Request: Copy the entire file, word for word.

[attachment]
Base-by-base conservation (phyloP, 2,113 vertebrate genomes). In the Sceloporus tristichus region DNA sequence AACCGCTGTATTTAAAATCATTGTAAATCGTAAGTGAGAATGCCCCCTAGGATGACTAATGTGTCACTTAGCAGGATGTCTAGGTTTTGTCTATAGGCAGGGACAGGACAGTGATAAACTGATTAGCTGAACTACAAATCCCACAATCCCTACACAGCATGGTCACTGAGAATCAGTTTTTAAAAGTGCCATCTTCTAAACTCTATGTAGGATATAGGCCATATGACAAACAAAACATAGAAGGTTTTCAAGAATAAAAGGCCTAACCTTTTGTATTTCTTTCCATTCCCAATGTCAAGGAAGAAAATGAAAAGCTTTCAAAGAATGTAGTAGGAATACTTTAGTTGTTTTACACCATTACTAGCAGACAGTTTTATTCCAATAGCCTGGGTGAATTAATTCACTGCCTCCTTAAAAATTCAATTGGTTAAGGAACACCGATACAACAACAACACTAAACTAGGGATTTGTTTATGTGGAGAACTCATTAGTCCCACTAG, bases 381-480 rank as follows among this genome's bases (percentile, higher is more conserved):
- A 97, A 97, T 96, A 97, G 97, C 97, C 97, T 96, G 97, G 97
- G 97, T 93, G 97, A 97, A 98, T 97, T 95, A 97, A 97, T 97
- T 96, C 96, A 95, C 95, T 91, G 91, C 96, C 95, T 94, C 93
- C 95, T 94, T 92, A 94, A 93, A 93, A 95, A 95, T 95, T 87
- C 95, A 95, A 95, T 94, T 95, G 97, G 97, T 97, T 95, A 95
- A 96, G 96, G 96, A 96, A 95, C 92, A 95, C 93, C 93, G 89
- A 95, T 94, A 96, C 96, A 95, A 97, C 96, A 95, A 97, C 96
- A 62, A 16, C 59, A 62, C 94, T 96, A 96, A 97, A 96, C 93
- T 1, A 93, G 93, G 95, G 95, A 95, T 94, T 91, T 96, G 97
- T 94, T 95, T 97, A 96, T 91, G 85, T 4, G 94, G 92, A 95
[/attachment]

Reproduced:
Base-by-base conservation (phyloP, 2,113 vertebrate genomes). In the Sceloporus tristichus region DNA sequence AACCGCTGTATTTAAAATCATTGTAAATCGTAAGTGAGAATGCCCCCTAGGATGACTAATGTGTCACTTAGCAGGATGTCTAGGTTTTGTCTATAGGCAGGGACAGGACAGTGATAAACTGATTAGCTGAACTACAAATCCCACAATCCCTACACAGCATGGTCACTGAGAATCAGTTTTTAAAAGTGCCATCTTCTAAACTCTATGTAGGATATAGGCCATATGACAAACAAAACATAGAAGGTTTTCAAGAATAAAAGGCCTAACCTTTTGTATTTCTTTCCATTCCCAATGTCAAGGAAGAAAATGAAAAGCTTTCAAAGAATGTAGTAGGAATACTTTAGTTGTTTTACACCATTACTAGCAGACAGTTTTATTCCAATAGCCTGGGTGAATTAATTCACTGCCTCCTTAAAAATTCAATTGGTTAAGGAACACCGATACAACAACAACACTAAACTAGGGATTTGTTTATGTGGAGAACTCATTAGTCCCACTAG, bases 381-480 rank as follows among this genome's bases (percentile, higher is more conserved):
- A 97, A 97, T 96, A 97, G 97, C 97, C 97, T 96, G 97, G 97
- G 97, T 93, G 97, A 97, A 98, T 97, T 95, A 97, A 97, T 97
- T 96, C 96, A 95, C 95, T 91, G 91, C 96, C 95, T 94, C 93
- C 95, T 94, T 92, A 94, A 93, A 93, A 95, A 95, T 95, T 87
- C 95, A 95, A 95, T 94, T 95, G 97, G 97, T 97, T 95, A 95
- A 96, G 96, G 96, A 96, A 95, C 92, A 95, C 93, C 93, G 89
- A 95, T 94, A 96, C 96, A 95, A 97, C 96, A 95, A 97, C 96
- A 62, A 16, C 59, A 62, C 94, T 96, A 96, A 97, A 96, C 93
- T 1, A 93, G 93, G 95, G 95, A 95, T 94, T 91, T 96, G 97
- T 94, T 95, T 97, A 96, T 91, G 85, T 4, G 94, G 92, A 95